www.whyville.net Mar 17, 2013 Weekly Issue

Senior Times Writer

No More Pauses: Epilepsy Walk

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It was definitely a strange experience putting on my medical uniform at 5am to go to the barren zoo. In fact, it felt like I'd entered a Jurassic Park scene with the pitch black, infinite trees, and ominous noises.

Walking around the dark park was a lot more exciting when your only way of seeing was through people shining cell phones or flashlights as you. When it came to setting up tables for booths, we would have someone follow us with a flashlight, and it proved itself to be a peculiar sight. All the volunteers who brought their children placed their kids in the center of the zoo, where they played the classic game of Catch The Light. The scene was so cute, I had half a mind to jump in along with them.

The booth we were designated to use for running First Aid was located near one of the entrances to an exhibit. We soon found out that the exhibit lay home to a huge, screeching peacock, who was having the time of his/her life staring at us and screaming. When it came to moving around the zoo, I used the screaming peacock as my North Star to finding my way back to the booth.

When the sun finally decided to show up, all the real action began. There was a barrage of people going to register for the walk as well as various staff and volunteers helping to prepare. I was assigned the duty of following the very last walkers and carrying a resuscitation mask, in the rare case of an emergency. It was when I was doing just that when I realized one disadvantage for having a walk at the zoo: distractions. If it was not ogling at wrestling bears, it was 50 pictures of random signs/posters. I can't say I've ever seen people so excited over direction signs in my life. So I tested to see if I'd feel the same by taking some pictures of them myself:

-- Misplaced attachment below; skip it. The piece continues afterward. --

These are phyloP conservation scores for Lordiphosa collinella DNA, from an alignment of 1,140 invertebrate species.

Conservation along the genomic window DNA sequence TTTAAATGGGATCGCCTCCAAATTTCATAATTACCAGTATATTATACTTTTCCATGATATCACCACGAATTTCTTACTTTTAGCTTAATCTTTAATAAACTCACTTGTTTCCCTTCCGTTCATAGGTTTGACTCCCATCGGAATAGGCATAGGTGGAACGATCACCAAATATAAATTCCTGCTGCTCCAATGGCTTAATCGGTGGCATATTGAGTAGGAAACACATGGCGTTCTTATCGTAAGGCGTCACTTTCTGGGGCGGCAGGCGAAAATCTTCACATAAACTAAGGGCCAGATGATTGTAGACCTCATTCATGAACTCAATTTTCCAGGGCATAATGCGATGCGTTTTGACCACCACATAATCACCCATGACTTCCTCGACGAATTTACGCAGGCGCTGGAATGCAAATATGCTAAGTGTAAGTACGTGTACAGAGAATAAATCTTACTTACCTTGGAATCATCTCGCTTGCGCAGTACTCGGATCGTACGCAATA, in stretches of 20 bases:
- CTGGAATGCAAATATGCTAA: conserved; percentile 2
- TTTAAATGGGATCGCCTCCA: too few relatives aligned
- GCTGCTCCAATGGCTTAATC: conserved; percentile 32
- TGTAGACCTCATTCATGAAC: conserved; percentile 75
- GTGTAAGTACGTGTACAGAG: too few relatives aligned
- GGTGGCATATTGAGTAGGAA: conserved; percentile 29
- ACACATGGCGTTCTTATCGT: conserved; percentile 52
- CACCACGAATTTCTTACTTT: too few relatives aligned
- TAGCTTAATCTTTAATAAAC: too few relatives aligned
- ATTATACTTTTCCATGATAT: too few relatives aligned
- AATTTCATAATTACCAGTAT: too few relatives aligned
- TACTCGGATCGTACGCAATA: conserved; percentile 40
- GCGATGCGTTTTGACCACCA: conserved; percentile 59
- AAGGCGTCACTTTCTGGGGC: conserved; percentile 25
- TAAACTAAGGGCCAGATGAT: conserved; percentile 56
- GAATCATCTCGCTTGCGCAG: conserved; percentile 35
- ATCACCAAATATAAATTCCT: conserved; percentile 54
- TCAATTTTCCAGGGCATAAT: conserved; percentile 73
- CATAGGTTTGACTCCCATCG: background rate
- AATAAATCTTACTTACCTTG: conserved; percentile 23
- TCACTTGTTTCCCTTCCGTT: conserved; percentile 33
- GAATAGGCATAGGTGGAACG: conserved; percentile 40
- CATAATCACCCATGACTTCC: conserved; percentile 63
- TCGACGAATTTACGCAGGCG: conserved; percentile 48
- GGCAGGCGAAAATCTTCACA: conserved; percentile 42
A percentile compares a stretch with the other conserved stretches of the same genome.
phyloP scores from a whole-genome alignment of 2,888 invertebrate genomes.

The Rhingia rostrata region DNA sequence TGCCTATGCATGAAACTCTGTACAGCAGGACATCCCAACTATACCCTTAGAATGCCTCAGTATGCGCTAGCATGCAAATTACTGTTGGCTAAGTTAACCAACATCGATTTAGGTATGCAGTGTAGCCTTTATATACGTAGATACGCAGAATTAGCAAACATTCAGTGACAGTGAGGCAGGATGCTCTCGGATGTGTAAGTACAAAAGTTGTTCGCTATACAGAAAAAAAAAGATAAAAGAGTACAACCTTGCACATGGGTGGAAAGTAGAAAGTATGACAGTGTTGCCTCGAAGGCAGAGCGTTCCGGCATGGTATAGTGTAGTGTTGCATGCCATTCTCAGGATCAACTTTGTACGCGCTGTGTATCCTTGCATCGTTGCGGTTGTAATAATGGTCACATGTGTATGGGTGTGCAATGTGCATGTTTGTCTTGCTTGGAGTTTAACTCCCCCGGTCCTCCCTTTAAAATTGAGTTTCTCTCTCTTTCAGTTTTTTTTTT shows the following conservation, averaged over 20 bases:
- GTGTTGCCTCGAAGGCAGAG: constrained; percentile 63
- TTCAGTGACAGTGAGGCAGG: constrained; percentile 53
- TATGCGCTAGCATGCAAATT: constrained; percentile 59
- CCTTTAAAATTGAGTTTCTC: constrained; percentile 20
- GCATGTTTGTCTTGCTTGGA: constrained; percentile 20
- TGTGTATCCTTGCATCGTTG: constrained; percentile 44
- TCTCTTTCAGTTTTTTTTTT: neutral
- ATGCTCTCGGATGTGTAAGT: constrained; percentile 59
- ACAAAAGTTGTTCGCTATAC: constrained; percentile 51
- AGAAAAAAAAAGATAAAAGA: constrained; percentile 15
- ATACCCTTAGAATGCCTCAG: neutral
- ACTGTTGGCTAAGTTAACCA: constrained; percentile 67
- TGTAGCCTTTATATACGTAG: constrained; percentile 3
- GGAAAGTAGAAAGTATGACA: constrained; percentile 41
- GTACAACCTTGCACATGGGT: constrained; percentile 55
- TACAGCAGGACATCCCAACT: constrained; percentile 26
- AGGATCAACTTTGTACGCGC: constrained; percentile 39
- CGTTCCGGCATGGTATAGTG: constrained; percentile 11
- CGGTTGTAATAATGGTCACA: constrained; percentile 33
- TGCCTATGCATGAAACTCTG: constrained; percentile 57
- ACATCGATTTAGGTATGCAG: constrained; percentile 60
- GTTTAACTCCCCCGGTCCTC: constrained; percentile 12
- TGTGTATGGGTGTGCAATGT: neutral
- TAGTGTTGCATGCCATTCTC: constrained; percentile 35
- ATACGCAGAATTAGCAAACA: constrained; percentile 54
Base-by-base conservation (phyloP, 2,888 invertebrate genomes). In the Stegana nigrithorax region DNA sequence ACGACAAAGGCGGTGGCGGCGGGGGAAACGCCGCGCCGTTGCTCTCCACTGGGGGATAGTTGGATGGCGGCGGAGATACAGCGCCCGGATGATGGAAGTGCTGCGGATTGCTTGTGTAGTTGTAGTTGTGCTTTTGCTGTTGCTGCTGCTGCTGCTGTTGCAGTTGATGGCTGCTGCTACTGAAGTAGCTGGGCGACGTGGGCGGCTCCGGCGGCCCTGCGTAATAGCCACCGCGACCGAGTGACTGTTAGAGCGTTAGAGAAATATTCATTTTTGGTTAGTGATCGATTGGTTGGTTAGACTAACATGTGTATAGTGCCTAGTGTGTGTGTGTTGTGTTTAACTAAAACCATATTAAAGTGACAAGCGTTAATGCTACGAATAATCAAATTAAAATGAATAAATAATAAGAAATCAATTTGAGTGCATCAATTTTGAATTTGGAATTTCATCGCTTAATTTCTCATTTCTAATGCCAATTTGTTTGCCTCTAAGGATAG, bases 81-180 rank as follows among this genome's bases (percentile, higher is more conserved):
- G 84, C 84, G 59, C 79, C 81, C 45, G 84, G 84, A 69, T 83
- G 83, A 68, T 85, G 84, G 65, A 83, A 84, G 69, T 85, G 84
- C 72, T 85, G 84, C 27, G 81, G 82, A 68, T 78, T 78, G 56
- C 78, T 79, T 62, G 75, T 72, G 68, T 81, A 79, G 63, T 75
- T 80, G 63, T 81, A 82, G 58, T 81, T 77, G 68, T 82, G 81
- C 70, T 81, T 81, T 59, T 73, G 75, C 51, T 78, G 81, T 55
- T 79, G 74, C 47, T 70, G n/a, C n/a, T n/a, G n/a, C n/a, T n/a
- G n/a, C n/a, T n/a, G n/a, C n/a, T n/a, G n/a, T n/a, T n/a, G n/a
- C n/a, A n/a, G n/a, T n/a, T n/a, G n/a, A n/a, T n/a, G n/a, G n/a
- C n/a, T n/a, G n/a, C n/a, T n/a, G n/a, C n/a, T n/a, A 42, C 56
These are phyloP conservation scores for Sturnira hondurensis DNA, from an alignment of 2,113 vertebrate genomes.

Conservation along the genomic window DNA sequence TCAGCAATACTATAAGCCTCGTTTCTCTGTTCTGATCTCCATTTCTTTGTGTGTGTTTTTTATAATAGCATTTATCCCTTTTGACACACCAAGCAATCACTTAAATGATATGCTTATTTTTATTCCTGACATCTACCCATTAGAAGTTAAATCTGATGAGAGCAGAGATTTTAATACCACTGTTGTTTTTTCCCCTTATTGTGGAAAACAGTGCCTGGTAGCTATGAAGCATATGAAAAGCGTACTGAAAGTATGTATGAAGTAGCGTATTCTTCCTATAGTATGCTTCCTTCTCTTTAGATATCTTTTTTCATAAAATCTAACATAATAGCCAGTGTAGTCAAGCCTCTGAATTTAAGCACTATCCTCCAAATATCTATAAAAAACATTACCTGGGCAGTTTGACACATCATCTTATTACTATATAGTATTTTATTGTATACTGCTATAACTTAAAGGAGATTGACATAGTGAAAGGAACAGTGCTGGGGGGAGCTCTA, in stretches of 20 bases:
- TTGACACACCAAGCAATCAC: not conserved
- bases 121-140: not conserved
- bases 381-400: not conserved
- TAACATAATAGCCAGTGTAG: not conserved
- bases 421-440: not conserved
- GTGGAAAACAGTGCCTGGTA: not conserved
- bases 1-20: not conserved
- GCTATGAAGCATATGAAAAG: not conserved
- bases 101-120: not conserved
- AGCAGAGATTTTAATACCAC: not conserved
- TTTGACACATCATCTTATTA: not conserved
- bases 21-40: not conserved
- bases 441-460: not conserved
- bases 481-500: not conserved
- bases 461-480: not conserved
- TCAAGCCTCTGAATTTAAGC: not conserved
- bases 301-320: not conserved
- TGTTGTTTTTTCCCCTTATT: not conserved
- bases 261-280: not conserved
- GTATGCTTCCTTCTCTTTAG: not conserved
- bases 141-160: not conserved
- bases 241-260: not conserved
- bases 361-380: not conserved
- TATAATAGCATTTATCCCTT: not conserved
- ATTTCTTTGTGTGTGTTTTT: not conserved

With all of this various picture-taking it would be a slight understatement to say that being the last people in line was a faraway hope. By the time we reached the finish line, various giveaways were being announced and the closing of the walk was soon approaching.

I was glad to hear that I did not miss the discussion on the t-shirts given out. Prior to the walk I was given a yellow shirt that had a front saying:

And the back pointed out who I was:

I didn't entirely understand what was meant by the "pause" stated until the head of the Epilepsy Foundation in my area told us. It was mean to recognize how people with epilepsy lose moments when they have these seizures, and the minutes they last can add up to quite a lot of time.

Another thing she pointed out was that the walkers in the race were either wearing a purple or white shirt. I assumed this was based on what color the walker wanted to wear, but I was definitely mistaken. All the walkers in purple were diagnosed with epilepsy and once I heard this, my mind brought back images of little children who liked like they were wearing dresses with those very purple shirts. The mere fact that these adorable little kids could have a seizure, some not knowing what's going on, is heartbreaking.

The whole walk went pretty smoothly, and our medical-related services were not necessary, which was a relief. The only incident we had was a lady who looked like she was going to pass out when doing the warm-up exercise for the walk, which was quickly taken care of.

I hope next year I will get the opportunity to do this again, and help raise the amount of donations for the Epilepsy Foundation. It's hard not to be proud for having such a caring, strong branch of this foundation in your state.


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